University continues to not offer reproductive services on campus

Despite many universities in Chicago offering reproductive services and contraception on campus, DePaul continues to ban the distribution of any contraception on campus.

According to Catholic doctrine from 1968, contraceptives “are to be absolutely excluded as lawful means of regulating the number of children.” It also states that contraceptives taken after intercourse, known more commonly as the Plan B pill, are also excluded from being considered morally justifiable. 

In a memo from Eugene Zdziarski, DePaul vice president of Student Affairs, in 2018, he said contraceptives are considered “inappropriate materials.” 

“DePaul University reserves the right to restrict the distribution of medical or health supplies/devices items on university premises that it deems to be inappropriate from the perspective of the institution’s mission and values,” the memo said. “Specifically, the distribution of birth control devices, of any kind, is strictly prohibited on university premises.”

However, the current DePaul mission statement and values do not mention specific Catholic teachings, but rather focus on social justice. 

DePaul must follow Catholic doctrine and teachings as a Catholic-affiliated university, according to Zdziarski. 

“DePaul is a Catholic university and the Church’s teachings guide our practices,” Zdziarski said in an email to The DePaulia. “As is the case with other Catholic colleges, DePaul does not provide any birth control or contraception on campus.”

Despite this, DePaul does offer information on healthy relationships at their Office of Health Promotion and Wellness (HPW). According to its website, HPW offers courses and programs on healthy relationships and sexual violence prevention. 

Denial of contraceptive access also applies to faculty and staff at Catholic institutions. For example, at nearby universities like Loyola University Chicago, a Jesuit Catholic institution, university health insurance does not cover contraceptives, although those enrolled in the plan can get contraceptives at “no additional cost” through a separate Affordable Care Act plan. 

Health care policies from Catholic universities denying contraceptive access were bolstered by the Trump Administration era Supreme Court case, Little Sisters of the Poor Saints Peter and Paul vs. Pennsylvania, in which the court ruled the Religious Freedom Restoration Act (RFRA) allowed for religious institutions to deny contraceptive coverage on the basis of religious convictions.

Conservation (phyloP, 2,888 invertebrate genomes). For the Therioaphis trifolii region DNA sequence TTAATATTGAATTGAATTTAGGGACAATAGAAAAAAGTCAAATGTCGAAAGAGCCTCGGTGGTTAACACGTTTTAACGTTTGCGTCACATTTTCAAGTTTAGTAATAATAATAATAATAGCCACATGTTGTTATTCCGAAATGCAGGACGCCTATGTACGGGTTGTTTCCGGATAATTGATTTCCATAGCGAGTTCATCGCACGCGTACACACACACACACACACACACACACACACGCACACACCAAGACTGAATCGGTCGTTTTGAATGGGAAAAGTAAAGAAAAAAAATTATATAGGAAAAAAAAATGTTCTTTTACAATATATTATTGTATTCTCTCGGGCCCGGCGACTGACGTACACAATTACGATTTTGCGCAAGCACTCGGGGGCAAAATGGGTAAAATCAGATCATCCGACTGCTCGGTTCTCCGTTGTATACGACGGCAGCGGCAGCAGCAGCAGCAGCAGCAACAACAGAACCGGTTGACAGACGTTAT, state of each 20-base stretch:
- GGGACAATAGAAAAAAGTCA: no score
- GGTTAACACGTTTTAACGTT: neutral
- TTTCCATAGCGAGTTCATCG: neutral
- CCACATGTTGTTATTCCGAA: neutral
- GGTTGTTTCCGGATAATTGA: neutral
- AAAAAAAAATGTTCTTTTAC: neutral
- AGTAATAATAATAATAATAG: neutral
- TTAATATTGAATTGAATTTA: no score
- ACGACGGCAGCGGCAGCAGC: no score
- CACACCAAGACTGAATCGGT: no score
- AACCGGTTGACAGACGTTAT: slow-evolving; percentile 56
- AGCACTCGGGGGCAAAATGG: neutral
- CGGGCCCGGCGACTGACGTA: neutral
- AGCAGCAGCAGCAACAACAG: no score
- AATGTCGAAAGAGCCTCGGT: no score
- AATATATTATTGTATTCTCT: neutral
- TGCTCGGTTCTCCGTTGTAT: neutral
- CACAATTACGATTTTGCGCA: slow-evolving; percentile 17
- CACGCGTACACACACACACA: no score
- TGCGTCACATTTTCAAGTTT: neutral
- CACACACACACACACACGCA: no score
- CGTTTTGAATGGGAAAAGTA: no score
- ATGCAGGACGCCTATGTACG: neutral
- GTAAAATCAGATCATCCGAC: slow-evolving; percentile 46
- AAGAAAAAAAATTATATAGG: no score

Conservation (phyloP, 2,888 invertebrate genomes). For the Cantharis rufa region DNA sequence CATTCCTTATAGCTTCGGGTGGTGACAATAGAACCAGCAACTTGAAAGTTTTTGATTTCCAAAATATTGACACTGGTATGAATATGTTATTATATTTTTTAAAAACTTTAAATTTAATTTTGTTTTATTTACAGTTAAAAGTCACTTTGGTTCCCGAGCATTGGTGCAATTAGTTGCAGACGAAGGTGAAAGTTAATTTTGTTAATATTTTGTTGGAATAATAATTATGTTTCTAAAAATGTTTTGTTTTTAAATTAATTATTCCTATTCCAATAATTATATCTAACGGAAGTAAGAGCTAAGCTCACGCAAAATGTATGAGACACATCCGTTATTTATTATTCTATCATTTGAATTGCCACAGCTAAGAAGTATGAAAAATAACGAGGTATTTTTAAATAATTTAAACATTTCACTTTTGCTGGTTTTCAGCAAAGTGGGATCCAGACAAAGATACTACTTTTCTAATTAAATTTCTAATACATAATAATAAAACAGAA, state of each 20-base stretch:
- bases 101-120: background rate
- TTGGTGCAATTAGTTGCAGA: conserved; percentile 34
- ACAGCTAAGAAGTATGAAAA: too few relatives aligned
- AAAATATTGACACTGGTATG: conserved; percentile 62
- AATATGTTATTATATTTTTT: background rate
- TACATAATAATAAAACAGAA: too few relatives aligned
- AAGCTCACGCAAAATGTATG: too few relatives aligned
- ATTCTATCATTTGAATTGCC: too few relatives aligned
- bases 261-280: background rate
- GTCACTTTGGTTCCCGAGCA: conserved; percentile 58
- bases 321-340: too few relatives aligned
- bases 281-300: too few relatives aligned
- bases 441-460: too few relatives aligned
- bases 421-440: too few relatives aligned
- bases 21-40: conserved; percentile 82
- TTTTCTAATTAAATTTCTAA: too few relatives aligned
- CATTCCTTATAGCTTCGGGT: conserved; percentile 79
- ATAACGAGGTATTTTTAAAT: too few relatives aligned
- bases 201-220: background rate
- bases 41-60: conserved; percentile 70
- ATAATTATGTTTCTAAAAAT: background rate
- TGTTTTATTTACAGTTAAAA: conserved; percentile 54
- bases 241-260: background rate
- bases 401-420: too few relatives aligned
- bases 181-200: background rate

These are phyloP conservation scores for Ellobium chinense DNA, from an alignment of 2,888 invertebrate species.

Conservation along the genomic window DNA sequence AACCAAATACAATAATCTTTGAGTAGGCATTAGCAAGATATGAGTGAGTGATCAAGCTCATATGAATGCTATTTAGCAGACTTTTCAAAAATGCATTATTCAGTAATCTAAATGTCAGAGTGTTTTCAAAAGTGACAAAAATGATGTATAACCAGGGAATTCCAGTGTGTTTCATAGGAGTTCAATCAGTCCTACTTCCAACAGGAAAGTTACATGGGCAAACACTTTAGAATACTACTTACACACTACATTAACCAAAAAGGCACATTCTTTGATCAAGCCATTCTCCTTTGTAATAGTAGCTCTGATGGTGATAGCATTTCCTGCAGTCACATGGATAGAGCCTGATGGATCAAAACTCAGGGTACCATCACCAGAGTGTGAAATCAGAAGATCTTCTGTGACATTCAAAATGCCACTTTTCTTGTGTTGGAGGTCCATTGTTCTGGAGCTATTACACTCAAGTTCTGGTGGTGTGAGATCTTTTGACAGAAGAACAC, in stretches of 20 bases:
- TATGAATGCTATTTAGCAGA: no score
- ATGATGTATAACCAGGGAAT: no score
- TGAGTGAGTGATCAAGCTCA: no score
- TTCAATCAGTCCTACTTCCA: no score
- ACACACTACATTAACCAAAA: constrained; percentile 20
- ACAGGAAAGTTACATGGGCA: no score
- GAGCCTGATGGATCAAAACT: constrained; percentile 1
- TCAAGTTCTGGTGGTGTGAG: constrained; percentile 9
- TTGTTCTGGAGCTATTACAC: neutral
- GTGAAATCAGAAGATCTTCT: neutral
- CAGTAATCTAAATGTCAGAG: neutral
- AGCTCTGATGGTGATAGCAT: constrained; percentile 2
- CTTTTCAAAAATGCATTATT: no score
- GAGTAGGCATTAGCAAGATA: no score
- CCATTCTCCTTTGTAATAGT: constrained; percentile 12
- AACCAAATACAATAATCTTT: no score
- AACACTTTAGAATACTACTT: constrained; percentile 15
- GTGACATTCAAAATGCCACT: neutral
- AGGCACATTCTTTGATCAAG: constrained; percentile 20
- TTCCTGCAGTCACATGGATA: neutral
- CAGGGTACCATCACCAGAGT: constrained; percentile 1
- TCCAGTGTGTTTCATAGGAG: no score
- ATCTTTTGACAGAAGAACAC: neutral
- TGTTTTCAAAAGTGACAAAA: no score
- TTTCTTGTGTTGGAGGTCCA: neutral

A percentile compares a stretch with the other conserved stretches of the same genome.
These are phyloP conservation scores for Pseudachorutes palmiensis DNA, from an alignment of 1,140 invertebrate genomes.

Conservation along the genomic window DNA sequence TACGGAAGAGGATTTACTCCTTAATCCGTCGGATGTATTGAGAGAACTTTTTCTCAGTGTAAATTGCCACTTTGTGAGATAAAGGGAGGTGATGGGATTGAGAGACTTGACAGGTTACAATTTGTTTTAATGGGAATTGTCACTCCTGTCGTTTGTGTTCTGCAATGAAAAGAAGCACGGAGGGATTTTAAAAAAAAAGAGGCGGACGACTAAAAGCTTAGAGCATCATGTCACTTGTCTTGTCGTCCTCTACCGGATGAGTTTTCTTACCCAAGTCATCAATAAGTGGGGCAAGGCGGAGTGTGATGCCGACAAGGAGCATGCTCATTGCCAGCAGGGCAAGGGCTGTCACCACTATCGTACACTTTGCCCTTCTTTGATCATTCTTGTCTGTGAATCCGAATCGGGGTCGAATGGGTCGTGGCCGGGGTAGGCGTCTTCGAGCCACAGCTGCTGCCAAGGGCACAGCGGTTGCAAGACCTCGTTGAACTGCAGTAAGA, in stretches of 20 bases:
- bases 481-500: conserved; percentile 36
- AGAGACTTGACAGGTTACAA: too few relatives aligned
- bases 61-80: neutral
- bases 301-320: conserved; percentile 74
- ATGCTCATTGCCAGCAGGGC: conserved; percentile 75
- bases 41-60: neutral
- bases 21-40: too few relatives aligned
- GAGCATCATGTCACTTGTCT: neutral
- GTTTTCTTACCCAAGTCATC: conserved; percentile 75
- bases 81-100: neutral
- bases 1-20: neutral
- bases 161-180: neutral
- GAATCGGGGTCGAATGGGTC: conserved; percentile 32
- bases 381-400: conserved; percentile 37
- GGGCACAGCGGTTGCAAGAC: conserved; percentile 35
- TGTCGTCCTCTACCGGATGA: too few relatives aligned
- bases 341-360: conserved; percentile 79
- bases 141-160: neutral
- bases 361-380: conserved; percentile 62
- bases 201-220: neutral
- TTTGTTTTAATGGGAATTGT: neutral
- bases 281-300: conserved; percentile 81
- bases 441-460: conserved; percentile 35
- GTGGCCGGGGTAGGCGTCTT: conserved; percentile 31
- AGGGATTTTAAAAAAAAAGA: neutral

The University of Notre Dame’s student health services website encourages abstinence. However, Notre Dame offers students a health insurance plan, differing from DePaul who does not have a health insurance plan.

DePaul offers information on nearby sources regarding reproductive health and sexual health, including occasional Sexually Transmitted Infection (STI) checks.

While the Catholic heritage at DePaul is known among the student body, exactly what that means for student healthcare and reproductive access can sometimes be taken for granted as a given.

“I knew [DePaul] was a Catholic school when I chose to go here,” said junior Blake Dreher. “I didn’t really think about what that would all entail, including contraceptives and abortions. I am very much pro-choice, and I do think that it is a little ridiculous given the generation that we’re in, and everything else DePaul is not super hardcore catholic about.”

Planned Parenthood Generation Action at DePaul hosted several “Pillow Talk” events throughout the year, aiming to help students learn about sexual health.

“I really like the Planned Parenthood Generation group on campus, and I know in the past that they have given out condoms,” Dreher said. 

According to Fr. Guillermo “Memo” Campuzano, vice president for Mission and Ministry at DePaul, DePaul actively encourages panels. He said the discussions further change discussion in the university. 

“We are contributing by having multiple conversations on campus, including inquiry, debate, and research, that quite possibly will influence the Church’s doctrine around this issue,” Campuzano said. “The Catholic Church evolves in its understanding and practices around many issues, and an educational institution like DePaul not only studies current doctrine but helps contribute toward future understanding that will influence these practices.”